Whatever its merits as an argument against Jackson, this seems to me to be a quite bad argument against the view of “natural language as a cluster of causally interrelated but constitutively independent idiolects”. The problem is that individuals may choose to defer to anyone at all. If Williamson’s argument is to work, the ‘linguistic community’ has to be the whole world, and there has to be just one natural language. But that’s crazy, so Williamson’s argument doesn’t work.
We’re all familiar with examples of common loan words like ‘Schadenfreude’. That looks like a case where speakers of English (or other languages) defer, to the extent they defer at all, to experts who are not English speakers. That is, they defer to Germans. But Germans aren’t part of the linguistic community of English speakers.
Now it might be argued that really English speakers are only deferring to other English speakers. After all, ‘Schadenfreude’ is a loanword that has been incorporated into English. But I don’t think this response can be maintained. For one thing, the first English speakers who started using ‘Schadenfreude’ did not defer to other English speakers. For another, the kind of pattern we see here, namely borrowing words from other languages, can happen all the time, and on an ad hoc basis. An individual speaker may choose to defer to English speakers, or Bengali speakers, or Latin speakers, or speakers of any other kind of language, on a moment to moment basis. If Ishani and I find it convenient to adopt some term from Bengali into the language we use to talk to one another, we can, and we are under no obligation to use that term the way that other English speakers do.
If Williamson’s argument against idiolects, and for public languages in a more traditional sense, is going to work, there needs to be a linguistic community that goes with each language. And speakers must be required, in virtue of speaking that language, to defer to it. But this isn’t how language works. We can choose to defer to whoever we want at any time. Or to not defer if we insist on using a term idiosyncratically.
It’s true, and important, that the meanings of terms in my mouth is determined in part by the usage of experts, other language users and so on. But this isn’t inconsistent with the picture of overlapping idiolects. I could well choose to have the meaning of ‘sofa’, or ‘Schadenfreude’, in my language determined by the usage pattern of a broader group. What would be a problem for the idiolect view is if I was required, in virtue of speaking the language of some community, to defer to that very community. But I’m not. And unless Williamson wants to say there is really only one linguistic community, consisting of the whole world, and one public language, which we all speak fragments of, I don’t see how facts about deference can help sustain the traditional picture of public languages.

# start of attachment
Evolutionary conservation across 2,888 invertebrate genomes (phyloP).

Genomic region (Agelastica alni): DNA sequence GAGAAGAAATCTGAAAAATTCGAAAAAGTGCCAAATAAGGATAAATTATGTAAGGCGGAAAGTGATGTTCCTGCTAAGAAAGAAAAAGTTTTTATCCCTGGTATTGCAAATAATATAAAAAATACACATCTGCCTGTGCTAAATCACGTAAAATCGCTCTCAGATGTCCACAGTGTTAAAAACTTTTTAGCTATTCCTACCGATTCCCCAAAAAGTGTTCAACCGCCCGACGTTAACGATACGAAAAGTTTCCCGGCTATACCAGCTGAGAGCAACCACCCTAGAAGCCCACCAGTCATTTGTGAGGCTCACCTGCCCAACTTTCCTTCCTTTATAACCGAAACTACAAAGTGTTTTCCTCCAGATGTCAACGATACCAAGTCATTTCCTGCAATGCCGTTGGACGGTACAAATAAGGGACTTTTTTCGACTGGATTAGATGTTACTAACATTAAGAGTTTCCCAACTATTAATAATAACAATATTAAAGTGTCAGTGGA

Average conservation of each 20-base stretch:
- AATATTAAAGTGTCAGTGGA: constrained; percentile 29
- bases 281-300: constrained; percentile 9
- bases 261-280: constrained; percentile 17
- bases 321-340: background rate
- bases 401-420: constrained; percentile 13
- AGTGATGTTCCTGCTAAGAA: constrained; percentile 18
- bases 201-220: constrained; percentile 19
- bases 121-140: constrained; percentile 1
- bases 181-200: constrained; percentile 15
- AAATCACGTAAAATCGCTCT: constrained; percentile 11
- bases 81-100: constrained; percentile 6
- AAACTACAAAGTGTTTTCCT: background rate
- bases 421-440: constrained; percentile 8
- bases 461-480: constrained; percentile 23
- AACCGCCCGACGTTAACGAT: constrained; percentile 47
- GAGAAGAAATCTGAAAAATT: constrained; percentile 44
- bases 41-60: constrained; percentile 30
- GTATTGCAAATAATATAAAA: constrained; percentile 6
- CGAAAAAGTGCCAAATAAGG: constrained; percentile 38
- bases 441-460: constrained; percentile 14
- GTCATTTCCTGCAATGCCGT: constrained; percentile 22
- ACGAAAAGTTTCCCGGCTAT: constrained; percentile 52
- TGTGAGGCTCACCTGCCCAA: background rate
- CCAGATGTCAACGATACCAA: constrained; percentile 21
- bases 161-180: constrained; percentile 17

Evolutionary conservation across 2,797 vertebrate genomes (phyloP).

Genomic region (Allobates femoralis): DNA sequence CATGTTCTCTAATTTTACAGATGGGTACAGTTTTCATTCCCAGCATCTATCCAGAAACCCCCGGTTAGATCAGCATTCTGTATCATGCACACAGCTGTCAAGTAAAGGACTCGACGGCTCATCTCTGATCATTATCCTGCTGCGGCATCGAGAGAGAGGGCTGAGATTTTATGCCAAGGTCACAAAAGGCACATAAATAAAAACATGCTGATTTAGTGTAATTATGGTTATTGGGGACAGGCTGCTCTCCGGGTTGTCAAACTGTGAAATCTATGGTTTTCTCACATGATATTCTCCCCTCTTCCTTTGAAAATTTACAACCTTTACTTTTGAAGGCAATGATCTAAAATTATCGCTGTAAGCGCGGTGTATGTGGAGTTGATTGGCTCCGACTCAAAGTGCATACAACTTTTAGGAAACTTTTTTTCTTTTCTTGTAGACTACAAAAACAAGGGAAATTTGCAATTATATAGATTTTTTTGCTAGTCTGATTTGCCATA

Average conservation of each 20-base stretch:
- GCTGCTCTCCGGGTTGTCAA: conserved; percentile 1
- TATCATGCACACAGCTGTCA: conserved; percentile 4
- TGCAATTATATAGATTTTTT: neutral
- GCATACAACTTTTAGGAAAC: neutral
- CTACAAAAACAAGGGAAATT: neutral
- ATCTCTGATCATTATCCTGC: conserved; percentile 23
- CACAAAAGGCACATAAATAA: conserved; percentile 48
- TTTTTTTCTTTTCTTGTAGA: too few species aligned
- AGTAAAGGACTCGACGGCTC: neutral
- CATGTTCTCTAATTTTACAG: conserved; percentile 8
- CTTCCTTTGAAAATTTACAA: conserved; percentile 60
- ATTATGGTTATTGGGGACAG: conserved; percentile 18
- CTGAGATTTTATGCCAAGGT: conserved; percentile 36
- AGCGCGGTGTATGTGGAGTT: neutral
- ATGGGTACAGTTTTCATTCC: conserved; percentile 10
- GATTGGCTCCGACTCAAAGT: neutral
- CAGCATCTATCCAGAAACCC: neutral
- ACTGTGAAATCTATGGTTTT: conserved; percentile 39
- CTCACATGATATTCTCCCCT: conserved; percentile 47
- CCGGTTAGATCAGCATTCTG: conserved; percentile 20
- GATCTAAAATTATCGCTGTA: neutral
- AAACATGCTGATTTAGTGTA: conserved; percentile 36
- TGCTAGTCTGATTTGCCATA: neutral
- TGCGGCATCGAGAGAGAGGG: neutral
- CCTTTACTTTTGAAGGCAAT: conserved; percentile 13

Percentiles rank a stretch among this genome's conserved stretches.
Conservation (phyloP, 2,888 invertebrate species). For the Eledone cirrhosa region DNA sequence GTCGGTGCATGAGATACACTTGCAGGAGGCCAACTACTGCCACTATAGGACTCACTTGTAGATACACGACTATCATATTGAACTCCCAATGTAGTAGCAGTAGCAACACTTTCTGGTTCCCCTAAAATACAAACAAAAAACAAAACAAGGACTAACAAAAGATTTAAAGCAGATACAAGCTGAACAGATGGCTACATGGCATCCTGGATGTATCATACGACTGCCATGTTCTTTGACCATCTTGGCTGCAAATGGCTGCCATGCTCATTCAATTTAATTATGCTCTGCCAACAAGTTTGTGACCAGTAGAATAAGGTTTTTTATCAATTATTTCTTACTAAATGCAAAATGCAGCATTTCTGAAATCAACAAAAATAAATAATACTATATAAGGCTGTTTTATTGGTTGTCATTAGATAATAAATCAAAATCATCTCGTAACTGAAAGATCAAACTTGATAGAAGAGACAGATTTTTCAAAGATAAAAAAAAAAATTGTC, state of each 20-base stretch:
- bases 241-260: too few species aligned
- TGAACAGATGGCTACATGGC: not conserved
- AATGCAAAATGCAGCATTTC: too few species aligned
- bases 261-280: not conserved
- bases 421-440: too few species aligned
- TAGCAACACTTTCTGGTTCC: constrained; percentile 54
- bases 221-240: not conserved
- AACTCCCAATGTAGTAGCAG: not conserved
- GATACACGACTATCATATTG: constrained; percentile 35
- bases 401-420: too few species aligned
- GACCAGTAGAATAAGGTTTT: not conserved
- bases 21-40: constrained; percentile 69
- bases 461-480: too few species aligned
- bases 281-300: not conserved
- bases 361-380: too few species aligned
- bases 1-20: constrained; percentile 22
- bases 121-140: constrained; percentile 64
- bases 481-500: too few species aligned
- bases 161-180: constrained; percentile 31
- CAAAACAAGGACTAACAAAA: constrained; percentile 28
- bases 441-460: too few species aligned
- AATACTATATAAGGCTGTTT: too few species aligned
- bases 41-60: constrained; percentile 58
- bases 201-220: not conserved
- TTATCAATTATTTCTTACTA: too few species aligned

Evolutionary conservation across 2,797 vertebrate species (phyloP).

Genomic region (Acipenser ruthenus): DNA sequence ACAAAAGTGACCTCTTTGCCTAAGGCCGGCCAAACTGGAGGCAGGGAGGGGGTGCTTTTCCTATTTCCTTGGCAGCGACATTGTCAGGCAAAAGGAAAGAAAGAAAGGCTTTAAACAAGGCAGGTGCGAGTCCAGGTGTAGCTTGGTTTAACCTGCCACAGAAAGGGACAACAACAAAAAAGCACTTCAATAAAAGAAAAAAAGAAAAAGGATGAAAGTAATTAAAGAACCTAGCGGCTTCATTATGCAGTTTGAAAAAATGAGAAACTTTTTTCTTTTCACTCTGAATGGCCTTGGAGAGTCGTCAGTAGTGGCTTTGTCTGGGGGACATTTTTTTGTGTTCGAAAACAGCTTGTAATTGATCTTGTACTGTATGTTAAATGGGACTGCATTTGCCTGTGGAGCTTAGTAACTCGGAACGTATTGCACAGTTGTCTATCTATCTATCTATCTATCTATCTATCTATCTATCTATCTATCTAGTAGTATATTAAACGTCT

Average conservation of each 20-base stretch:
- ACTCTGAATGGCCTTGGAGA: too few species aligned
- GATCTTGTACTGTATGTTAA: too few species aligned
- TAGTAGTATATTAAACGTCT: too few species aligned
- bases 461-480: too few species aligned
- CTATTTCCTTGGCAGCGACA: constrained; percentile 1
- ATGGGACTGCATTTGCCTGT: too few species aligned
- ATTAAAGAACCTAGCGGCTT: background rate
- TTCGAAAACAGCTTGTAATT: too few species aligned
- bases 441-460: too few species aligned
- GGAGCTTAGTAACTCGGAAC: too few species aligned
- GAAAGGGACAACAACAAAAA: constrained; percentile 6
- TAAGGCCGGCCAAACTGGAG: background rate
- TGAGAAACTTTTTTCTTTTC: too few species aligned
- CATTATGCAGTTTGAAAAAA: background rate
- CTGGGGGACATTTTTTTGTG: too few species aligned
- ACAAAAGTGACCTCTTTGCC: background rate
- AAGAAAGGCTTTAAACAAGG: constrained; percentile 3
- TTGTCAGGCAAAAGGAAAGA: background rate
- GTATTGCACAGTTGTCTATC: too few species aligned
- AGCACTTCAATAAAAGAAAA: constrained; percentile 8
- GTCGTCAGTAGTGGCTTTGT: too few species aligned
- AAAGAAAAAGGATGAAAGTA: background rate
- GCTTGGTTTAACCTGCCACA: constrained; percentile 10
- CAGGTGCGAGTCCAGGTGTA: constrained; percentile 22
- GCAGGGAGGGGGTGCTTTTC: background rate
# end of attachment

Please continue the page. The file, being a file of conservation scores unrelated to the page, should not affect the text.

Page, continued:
I just upgraded the version of WordPress that is powering TAR. I hope this doesn’t lead to crashes anywhere, either for viewers or for writers, but if it does, let me know.
Brian Leiter has a poll on what the top general philosophy journals in English are. The “general” condition rules out quite a few top journals (e.g., Ethics, BJPS, etc.) so it’s pretty much the usual suspects at the top.
When I ran a similar poll it was interesting to get demographic data on the respondents. It turned out that Americans who I surveyed ranked Nous more or less top, while British respondents ranked Mind more highly. It would be especially interesting to see the relative prestige of Philosophical Quarterly (one of my favourite journals) and Proceedings of the Aristotelian Society.
I don’t know if everyone knows about the blog attached to the Arché Methdology Project. The link to it is
There has been some fascinating posts, and comments threads already on it. (It’s the only blog whose comments thread I subscribe to, because the comments are usually insightful.) And with term starting up again, it should be extremely lively.
Update: link fixed.
Ross Cameron reports,
Some fantastic news for the Leeds metaphysicians: Jason Turner has won the the Younger Scholar Prize in Metaphysics, for his paper ‘Ontological Nihilism‘! This was after a record number of submissions. Well done Jason!
And the joint runners-up are Robbie Williams and Elizabeth Barnes for their paper ‘A Theory of Metaphysical Indeterminacy‘ and me for my ‘Truthmaking for Presentists‘. So a clean sweep for Leeds!
These three papers will all be appearing in a forthcoming volume of Oxford Studies in Metaphysics.
Well done to the Leedsters! And I would be remiss to not note that the winners are all recent graduates of my two employers, Rutgers and St Andrews. So well done to Rutgers and St Andrews as well.